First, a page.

Volokh: Criticism of "Guns Did Not Protect Those Who Possessed Them from Being Shot in an Assault
UCLA Law Professor Eugene Volokh, writing on his blog, The Volokh Conspiracy, recently critiqued the bad science and mistaken statistical conclusions in a press release posted on ScienceDaily.com. The release, entitled "Guns Did Not Protect Those Who Possessed Them from Being Shot in an Assault, is the title of a misleading study by Charles C. Branas, PhD, Associate Professor of Epidemiology at Penn.
The Branas study estimated that people with a gun were 4.5 times more likely to be shot in an assault than those not possessing a gun.
This study helps resolve the long-standing debate about whether guns are protective or perilous, notes study author Charles C. Branas, PhD, Associate Professor of Epidemiology. Will possessing a firearm always safeguard against harm or will it promote a false sense of security?
Penn researchers investigated the link between being shot in an assault and a persons possession of a gun at the time of the shooting. As identified by police and medical examiners, they randomly selected 677 cases of Philadelphia residents who were shot in an assault from 2003 to 2006. Six percent of these cases were in possession of a gun (such as in a holster, pocket, waistband, or vehicle) when they were shot.
These shooting cases were matched to Philadelphia residents who acted as the studys controls. To identify the controls, trained phone canvassers called random Philadelphians soon after a reported shooting and asked about their possession of a gun at the time of the shooting. These random Philadelphians had not been shot and had nothing to do with the shooting. This is the same approach that epidemiologists have historically used to establish links between such things as smoking and lung cancer or drinking and car crashes.
This was promptly echoed in the Philadelphia Daily News.
Conspicuously missing from the press release and the news story were two critical limitations that were admitted in the original study. These qualifiers mean that the press release headline, as well as all the other statements and implications of causation, were quite mistaken. Perhaps defensive possession and carrying of guns helps protect the possessor and carrier, and perhaps it doesnt. But the study sheds virtually no light on the subject.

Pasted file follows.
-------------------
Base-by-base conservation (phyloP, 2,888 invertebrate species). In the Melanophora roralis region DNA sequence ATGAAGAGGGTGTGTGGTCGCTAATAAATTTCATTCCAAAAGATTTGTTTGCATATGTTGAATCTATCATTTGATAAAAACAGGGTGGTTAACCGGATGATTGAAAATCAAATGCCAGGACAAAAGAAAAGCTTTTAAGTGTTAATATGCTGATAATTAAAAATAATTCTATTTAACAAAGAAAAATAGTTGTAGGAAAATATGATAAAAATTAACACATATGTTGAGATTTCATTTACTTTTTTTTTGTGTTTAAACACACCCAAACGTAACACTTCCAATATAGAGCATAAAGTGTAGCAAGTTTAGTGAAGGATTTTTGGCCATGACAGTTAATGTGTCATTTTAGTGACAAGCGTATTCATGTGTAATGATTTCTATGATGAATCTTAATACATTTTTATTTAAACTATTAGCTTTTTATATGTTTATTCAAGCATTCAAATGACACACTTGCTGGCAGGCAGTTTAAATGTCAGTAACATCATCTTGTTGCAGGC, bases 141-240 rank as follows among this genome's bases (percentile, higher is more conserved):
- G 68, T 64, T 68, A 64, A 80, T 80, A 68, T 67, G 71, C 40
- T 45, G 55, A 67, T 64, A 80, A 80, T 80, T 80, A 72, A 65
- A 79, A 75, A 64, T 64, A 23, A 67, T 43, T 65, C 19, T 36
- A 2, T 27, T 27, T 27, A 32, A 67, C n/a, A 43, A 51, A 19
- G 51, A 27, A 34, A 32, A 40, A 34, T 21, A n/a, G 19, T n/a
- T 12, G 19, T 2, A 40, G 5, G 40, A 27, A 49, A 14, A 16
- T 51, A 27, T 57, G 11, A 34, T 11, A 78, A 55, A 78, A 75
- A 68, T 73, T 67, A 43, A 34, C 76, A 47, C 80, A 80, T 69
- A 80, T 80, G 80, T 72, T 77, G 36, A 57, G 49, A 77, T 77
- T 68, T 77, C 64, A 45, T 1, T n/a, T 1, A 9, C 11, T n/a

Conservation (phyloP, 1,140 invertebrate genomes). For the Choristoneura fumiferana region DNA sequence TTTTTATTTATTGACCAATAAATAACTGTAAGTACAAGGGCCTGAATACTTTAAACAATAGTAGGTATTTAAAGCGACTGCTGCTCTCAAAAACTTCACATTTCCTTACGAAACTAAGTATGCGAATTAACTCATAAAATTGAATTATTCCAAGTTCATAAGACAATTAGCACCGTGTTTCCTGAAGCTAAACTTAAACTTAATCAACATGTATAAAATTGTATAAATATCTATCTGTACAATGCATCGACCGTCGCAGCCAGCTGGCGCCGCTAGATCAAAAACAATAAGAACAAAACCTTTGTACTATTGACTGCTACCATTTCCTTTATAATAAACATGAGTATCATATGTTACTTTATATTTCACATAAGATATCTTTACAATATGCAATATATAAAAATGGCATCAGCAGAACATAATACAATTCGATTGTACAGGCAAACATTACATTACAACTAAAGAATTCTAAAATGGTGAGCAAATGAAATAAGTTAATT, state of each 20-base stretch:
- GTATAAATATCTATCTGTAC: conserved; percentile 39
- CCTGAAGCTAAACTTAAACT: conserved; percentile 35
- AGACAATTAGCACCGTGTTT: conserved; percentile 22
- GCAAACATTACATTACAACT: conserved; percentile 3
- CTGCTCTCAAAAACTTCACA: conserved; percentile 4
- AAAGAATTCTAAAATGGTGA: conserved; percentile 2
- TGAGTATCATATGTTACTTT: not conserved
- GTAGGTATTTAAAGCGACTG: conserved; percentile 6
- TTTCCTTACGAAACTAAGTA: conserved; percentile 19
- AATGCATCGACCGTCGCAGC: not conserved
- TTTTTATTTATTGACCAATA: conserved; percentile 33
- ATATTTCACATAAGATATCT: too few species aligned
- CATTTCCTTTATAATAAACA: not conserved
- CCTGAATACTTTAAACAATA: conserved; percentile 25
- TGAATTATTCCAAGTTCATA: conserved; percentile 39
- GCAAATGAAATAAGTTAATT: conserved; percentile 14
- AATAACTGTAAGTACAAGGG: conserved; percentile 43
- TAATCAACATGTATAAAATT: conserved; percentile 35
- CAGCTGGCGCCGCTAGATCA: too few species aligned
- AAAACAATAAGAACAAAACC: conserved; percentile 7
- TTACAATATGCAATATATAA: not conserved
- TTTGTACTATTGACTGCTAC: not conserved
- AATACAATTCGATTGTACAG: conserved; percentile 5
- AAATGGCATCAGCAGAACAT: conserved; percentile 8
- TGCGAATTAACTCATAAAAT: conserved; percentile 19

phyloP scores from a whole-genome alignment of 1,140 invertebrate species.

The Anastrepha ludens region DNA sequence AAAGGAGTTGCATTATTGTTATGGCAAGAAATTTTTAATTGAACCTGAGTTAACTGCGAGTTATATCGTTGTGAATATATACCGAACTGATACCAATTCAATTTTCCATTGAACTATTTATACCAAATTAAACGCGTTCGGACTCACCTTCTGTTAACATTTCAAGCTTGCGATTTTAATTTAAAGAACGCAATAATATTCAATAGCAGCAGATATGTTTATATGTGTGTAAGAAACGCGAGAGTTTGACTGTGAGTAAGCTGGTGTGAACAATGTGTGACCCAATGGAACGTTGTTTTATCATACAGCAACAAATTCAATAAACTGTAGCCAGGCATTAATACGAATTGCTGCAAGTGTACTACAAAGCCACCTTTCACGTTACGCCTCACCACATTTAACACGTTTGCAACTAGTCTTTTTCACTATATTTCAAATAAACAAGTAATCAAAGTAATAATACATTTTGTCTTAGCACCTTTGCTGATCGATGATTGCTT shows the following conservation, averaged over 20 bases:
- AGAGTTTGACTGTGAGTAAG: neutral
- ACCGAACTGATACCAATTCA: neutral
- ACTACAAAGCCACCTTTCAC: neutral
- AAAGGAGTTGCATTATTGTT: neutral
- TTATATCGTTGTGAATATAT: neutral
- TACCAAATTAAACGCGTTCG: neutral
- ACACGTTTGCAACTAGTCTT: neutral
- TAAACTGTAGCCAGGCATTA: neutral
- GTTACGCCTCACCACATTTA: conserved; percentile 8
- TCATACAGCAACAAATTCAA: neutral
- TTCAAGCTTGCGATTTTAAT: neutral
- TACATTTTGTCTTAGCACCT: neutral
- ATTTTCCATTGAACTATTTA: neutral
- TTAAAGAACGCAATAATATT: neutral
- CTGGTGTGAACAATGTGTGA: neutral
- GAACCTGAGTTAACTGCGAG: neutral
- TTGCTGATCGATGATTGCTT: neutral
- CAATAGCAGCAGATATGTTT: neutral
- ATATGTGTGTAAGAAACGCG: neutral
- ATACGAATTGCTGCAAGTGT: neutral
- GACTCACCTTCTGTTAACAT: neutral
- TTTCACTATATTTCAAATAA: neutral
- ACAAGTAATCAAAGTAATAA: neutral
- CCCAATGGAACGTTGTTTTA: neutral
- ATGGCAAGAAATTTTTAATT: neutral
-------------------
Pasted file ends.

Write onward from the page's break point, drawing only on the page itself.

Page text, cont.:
1. To begin with, theres the obvious causation/correlation problem. Maybe, as the authors speculate, carrying a gun increases your chances of being shot with a gun (as suggested by the framing of the issue as whether guns are protective or perilous), or at least fails to decrease them (guns did not protect). Or maybe a third source perhaps some peoples being the targets of death threats, or being in a dangerous legal line of work, or being gang members or drug dealers causes both higher gun carrying among those people and higher risk of being shot.
By way of analogy, we dont suggest that pacemakers cause heart attacks, or dont protect against heart attacks, just because we find a correlation between the presence of pacemaker and the incidence of heart attacks. Obviously, people might get pacemakers precisely because theyre at risk of heart attacks. Well, people might get guns precisely because theyre at risk of attack. (Stewart Baker makes a similar point.)
One can try to control for this in some measure but while the study controls for some relevant attributes (race, sex, age, neighborhood, having a high-risk occupation, and having at least one arrest on ones record), it leaves a vast range of factors uncontrolled. Youd think that gang members are more likely than others to carry guns and to get shot, even controlling for the presence of an arrest record. (Lots of law-abiding people carry guns, but I expect that more gang members do.) But the study doesnt control for that, or for many other things.
Let me illustrate this with a deliberately oversimplified model.
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